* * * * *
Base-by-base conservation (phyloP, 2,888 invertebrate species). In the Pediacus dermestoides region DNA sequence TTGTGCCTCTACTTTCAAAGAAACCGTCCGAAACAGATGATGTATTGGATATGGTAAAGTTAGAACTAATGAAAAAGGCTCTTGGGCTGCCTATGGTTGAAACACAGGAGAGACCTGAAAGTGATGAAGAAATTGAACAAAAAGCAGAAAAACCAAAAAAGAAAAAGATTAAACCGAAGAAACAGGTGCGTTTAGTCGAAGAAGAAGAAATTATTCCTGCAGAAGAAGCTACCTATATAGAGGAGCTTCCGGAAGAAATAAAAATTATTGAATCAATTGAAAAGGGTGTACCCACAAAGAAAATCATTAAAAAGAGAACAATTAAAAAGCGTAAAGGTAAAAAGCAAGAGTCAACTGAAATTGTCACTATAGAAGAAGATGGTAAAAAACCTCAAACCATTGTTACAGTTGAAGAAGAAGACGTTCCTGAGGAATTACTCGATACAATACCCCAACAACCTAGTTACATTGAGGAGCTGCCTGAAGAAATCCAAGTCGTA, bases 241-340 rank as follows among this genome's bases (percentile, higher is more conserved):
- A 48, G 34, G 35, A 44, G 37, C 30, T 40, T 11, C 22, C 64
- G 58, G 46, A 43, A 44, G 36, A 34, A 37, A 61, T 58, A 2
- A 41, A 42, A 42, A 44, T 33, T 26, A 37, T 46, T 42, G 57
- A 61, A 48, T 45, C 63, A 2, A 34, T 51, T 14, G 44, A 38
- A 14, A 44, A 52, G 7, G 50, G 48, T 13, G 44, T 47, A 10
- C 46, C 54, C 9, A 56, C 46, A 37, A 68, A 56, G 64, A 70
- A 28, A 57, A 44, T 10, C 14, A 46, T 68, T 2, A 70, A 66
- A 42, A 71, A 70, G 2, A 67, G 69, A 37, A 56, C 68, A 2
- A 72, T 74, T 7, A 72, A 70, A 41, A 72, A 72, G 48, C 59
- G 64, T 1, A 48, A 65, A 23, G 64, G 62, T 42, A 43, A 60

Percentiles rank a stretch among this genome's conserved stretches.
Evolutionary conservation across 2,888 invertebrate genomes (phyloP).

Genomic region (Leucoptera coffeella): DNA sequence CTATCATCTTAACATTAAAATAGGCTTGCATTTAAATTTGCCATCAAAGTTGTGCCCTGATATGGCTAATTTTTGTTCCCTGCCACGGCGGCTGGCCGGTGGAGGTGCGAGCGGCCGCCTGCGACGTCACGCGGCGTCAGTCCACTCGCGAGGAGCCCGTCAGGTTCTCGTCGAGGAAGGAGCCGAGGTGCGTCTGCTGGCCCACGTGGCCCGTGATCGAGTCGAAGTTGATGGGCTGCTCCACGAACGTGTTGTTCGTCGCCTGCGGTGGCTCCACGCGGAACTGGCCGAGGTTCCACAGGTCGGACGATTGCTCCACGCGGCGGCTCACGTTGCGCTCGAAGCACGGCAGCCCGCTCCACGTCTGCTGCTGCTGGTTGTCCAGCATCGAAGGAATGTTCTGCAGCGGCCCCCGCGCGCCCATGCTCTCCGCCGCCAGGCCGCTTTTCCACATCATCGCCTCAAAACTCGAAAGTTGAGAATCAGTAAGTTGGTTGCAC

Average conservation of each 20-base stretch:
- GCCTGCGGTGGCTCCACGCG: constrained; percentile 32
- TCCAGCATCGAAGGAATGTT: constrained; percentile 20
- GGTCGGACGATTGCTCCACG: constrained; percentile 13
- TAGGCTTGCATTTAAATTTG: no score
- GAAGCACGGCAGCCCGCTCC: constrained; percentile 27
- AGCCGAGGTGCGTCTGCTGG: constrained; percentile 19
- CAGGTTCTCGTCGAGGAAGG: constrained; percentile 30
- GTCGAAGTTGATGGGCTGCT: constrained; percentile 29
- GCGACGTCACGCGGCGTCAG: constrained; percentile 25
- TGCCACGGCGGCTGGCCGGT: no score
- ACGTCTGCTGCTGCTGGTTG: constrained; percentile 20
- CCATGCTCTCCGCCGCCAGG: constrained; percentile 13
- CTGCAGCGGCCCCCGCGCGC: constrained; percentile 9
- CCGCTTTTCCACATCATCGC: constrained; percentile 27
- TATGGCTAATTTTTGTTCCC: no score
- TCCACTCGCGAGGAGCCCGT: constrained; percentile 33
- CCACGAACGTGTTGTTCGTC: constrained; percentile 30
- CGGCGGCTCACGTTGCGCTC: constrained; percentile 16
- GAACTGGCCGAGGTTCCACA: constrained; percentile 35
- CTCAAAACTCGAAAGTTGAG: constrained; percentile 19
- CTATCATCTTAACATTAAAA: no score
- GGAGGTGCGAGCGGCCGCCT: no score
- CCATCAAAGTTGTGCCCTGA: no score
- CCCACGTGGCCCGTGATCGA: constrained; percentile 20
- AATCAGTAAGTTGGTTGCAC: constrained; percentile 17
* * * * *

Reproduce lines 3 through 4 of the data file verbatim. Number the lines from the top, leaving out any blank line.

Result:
- G 58, G 46, A 43, A 44, G 36, A 34, A 37, A 61, T 58, A 2
- A 41, A 42, A 42, A 44, T 33, T 26, A 37, T 46, T 42, G 57